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Bronson Blackbourn became New Zealand’s youngest justice of the peace when he was sworn in by Judge Emma Smith in the Dunedin District Court last week.
Why would someone so young want to take on such a role?
"I’m a very community-minded person ... so I thought I’d give it a shot," Mr Blackbourn said.
"It was an easy and selfless way to give back to the community."
He was working in Labour MP Dr David Clark’s office processing application forms when the idea took seed.
It sparked the year-long process undertaken by all prospective JPs.
A letter, containing a nomination form and letters of reference, must first be sent to the local MP, and is then forwarded to the associate minister of justice.
There are interviews, background checks, three weeks of training and an exam, and if you make it through that minefield and the Governor-General gives sign-off, you are sworn in as a JP.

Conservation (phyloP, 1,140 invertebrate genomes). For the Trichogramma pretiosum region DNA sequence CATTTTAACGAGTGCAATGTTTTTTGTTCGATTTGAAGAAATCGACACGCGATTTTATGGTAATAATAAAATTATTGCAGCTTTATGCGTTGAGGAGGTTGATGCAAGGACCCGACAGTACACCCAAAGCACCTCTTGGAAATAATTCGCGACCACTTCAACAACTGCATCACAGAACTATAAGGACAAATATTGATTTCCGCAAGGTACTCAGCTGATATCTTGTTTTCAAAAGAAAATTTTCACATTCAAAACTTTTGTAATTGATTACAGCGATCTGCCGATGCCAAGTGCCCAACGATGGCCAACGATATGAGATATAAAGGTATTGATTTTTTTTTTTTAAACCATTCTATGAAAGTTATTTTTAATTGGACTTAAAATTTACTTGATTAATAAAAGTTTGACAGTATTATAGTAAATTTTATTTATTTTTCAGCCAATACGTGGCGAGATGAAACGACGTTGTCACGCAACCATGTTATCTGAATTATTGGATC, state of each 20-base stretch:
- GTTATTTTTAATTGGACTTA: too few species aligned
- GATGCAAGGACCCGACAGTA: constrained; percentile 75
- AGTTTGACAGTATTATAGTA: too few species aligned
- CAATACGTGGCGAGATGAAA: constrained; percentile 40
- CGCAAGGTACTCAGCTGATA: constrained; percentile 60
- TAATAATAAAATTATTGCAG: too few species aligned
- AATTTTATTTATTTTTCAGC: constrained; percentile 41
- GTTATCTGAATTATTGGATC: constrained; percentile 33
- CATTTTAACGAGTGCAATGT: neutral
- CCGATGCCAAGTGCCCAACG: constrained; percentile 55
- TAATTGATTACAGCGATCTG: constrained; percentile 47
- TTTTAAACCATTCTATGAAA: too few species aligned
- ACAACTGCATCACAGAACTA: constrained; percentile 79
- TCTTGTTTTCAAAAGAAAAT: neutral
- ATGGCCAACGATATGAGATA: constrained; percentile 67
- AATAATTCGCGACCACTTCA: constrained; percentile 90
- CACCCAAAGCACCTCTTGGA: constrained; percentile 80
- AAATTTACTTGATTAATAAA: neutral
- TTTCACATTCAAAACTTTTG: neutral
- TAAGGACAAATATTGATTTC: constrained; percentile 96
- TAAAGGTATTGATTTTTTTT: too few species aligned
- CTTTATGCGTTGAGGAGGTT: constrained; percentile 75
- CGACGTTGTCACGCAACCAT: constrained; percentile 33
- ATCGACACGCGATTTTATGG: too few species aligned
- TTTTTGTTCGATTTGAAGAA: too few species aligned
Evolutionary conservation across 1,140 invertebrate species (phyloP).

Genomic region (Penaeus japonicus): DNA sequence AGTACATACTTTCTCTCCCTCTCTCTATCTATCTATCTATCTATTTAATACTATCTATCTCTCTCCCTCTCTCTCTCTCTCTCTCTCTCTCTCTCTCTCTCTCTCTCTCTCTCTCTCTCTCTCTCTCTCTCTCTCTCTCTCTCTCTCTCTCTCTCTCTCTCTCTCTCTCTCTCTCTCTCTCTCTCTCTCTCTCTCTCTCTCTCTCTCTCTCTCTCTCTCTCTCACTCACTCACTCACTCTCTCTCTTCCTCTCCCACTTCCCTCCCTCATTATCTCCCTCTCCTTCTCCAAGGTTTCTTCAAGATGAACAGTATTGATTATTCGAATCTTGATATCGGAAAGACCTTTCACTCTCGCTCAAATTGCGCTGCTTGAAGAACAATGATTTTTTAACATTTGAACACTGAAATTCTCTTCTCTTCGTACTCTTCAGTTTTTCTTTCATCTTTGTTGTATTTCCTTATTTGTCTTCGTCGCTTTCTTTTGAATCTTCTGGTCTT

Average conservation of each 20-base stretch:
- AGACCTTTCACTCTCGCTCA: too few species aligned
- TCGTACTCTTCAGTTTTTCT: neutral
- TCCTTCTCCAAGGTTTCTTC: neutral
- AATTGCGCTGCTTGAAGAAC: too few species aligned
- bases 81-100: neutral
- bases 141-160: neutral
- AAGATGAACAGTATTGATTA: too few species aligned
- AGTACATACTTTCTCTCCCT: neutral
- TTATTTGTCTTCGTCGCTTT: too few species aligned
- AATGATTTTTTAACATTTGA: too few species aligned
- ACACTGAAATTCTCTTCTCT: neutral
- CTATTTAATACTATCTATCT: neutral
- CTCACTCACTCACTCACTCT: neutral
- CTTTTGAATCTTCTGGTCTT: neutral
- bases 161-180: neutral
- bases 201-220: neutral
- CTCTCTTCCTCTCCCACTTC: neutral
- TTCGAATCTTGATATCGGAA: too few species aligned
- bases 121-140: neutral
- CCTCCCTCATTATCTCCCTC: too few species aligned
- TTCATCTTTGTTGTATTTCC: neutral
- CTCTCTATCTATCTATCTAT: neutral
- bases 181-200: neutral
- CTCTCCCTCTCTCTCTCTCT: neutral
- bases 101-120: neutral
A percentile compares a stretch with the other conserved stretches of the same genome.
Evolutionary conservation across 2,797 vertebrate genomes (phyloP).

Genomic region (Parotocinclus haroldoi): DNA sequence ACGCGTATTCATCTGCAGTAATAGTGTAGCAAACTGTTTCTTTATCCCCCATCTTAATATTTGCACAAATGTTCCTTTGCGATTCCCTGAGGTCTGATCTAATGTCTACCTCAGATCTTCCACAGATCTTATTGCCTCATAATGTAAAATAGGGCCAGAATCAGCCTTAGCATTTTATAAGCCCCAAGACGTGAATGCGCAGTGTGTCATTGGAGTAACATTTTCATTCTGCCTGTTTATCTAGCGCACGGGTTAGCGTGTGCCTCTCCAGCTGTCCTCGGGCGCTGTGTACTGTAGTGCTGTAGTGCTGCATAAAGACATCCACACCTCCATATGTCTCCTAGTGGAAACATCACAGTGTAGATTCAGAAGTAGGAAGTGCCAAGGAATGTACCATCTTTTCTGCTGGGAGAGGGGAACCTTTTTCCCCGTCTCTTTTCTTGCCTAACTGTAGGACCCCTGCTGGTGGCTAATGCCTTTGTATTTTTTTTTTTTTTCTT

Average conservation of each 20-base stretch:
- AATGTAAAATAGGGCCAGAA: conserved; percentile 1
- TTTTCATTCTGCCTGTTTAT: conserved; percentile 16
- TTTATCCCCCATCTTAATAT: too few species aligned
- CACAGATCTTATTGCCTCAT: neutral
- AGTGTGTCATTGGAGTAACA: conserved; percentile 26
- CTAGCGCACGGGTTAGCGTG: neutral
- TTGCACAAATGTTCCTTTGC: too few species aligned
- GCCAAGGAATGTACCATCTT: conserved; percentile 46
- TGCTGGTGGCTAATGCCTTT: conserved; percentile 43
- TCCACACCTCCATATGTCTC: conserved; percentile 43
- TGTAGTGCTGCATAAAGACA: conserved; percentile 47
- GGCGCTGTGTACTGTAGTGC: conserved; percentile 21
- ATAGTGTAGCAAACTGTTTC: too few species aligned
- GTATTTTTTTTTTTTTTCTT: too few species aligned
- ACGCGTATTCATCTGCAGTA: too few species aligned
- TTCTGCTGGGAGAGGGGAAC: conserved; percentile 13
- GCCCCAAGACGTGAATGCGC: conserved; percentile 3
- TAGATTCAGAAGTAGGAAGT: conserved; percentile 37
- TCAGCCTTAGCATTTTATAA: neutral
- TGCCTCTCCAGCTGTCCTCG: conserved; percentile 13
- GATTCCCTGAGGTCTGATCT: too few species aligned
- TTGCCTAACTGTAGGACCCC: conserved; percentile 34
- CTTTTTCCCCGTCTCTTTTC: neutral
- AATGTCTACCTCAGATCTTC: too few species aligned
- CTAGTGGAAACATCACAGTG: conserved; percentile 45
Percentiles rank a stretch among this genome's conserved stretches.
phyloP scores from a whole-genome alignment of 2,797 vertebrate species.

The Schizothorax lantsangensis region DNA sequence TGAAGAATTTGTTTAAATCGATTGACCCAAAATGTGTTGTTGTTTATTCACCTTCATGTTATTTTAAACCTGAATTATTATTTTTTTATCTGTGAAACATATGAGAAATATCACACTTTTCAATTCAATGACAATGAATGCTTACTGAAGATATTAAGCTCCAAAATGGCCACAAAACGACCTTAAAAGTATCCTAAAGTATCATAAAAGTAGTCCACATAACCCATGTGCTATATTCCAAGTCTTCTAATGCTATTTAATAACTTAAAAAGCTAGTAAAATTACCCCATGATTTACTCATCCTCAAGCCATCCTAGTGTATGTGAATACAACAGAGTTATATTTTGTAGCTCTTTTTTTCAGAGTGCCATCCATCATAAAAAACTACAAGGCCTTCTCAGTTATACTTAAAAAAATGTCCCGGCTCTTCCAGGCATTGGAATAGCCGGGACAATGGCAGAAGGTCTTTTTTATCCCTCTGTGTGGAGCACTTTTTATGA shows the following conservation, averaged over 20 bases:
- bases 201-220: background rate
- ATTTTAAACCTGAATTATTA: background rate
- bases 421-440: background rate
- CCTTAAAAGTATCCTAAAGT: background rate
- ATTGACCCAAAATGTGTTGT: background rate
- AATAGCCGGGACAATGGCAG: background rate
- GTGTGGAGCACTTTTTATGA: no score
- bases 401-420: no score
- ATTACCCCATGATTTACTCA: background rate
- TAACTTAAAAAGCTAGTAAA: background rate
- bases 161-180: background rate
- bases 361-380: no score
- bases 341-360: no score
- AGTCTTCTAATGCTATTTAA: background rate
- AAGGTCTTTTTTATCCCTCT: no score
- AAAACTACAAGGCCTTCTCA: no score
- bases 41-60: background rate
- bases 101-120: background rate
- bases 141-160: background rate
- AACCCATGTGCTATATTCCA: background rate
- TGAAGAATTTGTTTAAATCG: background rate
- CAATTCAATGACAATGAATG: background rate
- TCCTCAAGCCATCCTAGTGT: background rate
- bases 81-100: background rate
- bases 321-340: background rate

He considered certifying a copy of a mate’s driver’s licence to break the duck but opted against it.
"I’ll do it properly and wait for somebody to come to me," he said.
Otago Justices of the Peace Association president John Campbell marvelled at the maturity of Mr Blackbourn — a former Otago Daily Times Class Act recipient while a pupil at Tokomairiro High School.
"He’s 21 going on 40," he said.
All new JPs are given a mentor and Mr Campbell reckoned he had an easy job with his newest understudy.
"Some take a couple of years [to get the hang of it]," he said.
"Bronson will take about 10 minutes."